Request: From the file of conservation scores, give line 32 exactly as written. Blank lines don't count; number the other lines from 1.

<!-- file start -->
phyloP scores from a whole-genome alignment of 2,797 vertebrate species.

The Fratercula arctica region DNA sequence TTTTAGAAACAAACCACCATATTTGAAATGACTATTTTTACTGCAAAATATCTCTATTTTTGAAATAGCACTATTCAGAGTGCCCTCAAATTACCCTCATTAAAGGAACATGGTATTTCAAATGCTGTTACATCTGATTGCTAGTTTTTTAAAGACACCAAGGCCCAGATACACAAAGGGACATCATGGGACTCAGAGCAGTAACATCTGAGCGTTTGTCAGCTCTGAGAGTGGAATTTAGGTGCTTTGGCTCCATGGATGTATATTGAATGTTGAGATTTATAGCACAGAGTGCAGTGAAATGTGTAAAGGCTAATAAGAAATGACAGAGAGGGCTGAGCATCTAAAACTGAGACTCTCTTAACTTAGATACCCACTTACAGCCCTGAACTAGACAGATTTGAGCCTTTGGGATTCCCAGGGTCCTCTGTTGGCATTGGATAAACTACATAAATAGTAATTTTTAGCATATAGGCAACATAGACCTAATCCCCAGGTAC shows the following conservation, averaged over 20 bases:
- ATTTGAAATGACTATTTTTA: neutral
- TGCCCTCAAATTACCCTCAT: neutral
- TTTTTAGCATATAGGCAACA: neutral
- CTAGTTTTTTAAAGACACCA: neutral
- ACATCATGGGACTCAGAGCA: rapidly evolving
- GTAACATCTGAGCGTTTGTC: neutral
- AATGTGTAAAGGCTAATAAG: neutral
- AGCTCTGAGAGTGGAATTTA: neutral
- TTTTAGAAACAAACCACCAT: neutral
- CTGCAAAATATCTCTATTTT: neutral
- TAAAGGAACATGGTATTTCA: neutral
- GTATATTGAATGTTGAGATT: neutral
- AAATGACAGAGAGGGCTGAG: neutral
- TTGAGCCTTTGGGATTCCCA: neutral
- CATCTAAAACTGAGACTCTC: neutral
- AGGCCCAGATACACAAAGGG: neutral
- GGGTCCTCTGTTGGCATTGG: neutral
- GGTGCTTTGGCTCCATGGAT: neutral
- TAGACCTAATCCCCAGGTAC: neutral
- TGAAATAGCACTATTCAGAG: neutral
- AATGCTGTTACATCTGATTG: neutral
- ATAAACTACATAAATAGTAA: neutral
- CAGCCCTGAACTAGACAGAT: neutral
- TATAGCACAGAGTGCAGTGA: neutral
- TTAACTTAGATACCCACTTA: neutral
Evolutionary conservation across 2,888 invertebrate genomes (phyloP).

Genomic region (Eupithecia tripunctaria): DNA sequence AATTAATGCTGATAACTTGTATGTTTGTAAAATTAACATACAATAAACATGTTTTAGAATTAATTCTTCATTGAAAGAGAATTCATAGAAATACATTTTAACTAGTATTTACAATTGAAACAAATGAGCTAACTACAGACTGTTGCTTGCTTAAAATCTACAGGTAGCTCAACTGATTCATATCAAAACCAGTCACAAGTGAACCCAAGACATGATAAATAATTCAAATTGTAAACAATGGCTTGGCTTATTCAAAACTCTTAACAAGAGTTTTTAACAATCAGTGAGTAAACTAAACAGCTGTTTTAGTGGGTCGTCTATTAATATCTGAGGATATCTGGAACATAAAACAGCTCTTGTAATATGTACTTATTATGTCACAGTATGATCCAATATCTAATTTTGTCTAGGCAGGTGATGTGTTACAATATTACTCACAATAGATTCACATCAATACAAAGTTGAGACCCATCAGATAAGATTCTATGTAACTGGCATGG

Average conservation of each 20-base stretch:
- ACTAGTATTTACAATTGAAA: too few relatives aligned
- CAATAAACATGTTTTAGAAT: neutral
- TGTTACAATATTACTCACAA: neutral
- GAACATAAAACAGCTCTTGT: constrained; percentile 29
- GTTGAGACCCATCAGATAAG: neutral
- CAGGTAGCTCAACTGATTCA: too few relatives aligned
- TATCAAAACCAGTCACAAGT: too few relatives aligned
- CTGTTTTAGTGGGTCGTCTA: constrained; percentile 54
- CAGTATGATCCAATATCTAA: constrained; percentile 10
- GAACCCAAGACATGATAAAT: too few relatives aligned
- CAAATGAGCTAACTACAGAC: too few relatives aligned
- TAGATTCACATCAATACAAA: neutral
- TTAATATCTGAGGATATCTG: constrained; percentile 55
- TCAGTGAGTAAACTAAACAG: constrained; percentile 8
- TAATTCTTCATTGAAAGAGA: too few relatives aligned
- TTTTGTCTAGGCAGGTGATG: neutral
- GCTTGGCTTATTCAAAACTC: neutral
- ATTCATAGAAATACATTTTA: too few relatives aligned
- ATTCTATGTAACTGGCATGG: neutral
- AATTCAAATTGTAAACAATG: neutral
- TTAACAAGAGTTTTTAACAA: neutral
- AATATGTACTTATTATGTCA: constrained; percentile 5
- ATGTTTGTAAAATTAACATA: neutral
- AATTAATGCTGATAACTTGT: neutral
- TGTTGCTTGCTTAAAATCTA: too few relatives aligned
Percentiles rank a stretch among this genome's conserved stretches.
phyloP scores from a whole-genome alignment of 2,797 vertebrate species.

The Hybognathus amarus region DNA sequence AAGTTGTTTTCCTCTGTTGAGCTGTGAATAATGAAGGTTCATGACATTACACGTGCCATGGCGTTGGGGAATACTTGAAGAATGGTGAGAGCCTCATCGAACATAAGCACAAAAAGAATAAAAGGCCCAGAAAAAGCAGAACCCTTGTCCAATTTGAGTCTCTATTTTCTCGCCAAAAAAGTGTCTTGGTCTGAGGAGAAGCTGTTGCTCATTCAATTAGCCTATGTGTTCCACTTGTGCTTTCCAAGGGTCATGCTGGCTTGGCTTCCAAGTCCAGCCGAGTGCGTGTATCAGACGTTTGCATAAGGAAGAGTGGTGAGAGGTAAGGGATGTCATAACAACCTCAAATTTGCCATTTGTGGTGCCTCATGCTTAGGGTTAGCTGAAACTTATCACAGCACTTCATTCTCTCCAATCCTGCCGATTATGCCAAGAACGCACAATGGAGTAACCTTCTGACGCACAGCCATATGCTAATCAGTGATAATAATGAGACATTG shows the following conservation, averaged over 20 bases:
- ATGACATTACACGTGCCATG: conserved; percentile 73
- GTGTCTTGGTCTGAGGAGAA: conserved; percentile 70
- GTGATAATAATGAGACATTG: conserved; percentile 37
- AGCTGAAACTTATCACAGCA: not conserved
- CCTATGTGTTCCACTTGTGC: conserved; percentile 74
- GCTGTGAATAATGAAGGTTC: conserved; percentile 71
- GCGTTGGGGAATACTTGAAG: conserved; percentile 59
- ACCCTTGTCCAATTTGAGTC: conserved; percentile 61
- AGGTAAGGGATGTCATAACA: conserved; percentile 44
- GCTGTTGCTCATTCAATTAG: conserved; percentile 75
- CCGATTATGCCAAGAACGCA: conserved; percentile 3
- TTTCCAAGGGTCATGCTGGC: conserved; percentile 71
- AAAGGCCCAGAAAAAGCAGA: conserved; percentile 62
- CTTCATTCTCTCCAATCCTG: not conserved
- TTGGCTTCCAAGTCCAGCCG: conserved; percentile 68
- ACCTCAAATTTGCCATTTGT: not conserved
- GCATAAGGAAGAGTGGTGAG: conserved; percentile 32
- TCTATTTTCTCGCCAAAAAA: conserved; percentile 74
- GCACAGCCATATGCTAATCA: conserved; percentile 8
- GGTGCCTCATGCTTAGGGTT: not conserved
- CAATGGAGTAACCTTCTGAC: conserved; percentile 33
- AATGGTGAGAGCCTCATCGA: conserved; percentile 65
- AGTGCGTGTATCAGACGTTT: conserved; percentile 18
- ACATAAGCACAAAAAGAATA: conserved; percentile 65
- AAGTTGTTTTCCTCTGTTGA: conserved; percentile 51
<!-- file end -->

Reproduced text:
- CAATAAACATGTTTTAGAAT: neutral